On Monday, Cuba started vaccinating toddlers as young as two in a global first, aiming to get all children inoculated before schools reopen, reported AFP.
According to Yahoo News, The country of 11 million people is using locally-produced COVID-19 vaccines – Abdala and Soberana – that are not recognized by the World Health Organization.
Local clinical trials, however, have shown that the two vaccines have an efficacy rate of more than 90%, reported The Guardian. The country is hoping the inoculation effort will get its children back to school. Children have been attending schools through lessons on television programs due to the lack of universal internet access since March 2020.
Authorities have said schools will reopen gradually in October after all children are vaccinated, reported AFP. The Times of Israel is reporting that several other countries in the world are vaccinating children from the age of 12, and some are conducting trials in younger kids.
Countries such as China, the United Arab Emirates and Venezuela have announced they plan to vaccinate younger children, but Cuba is the first to do so. Chile on Monday approved the Chinese Sinovac vaccines for children between six and 12. The Cuban vaccines, the first developed in Latin America, have not undergone international, scientific peer review.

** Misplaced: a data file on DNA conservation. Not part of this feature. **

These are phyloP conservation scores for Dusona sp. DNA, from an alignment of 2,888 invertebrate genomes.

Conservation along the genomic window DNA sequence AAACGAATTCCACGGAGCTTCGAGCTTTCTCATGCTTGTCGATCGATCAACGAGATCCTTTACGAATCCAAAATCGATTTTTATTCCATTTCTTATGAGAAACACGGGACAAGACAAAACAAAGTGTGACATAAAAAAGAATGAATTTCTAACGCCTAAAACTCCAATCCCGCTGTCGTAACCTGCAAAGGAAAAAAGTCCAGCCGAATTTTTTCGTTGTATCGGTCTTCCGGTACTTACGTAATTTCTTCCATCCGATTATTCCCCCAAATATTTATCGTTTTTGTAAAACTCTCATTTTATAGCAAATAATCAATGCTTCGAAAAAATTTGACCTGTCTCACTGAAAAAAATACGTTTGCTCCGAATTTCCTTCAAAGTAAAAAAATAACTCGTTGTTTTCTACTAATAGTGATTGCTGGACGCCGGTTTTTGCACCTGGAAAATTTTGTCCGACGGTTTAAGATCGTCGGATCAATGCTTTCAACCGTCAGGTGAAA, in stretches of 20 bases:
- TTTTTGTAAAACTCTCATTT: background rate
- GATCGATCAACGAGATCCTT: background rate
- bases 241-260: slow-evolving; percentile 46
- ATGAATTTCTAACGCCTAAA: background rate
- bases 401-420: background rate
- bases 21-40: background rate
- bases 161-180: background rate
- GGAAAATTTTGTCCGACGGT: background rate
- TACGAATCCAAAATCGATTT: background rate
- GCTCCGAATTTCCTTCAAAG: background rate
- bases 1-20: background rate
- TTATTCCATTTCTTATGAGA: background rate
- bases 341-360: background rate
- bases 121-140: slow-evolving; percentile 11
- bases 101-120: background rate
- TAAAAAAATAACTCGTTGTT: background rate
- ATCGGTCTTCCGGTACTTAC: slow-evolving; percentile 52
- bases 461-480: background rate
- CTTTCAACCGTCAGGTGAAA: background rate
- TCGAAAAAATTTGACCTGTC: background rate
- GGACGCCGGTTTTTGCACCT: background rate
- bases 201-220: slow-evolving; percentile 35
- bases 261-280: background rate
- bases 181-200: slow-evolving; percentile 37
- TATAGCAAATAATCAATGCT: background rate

They are based on recombinant protein technology — the same used by the United States’ Novavax and France’s Sanofi shots also awaiting WHO approval. Unlike many other shots in use, recombinant vaccines do not require extreme refrigeration. The majority of schools in Cuba have been closed since March 2020, reopening for a few weeks at the end of last year before closing again in January.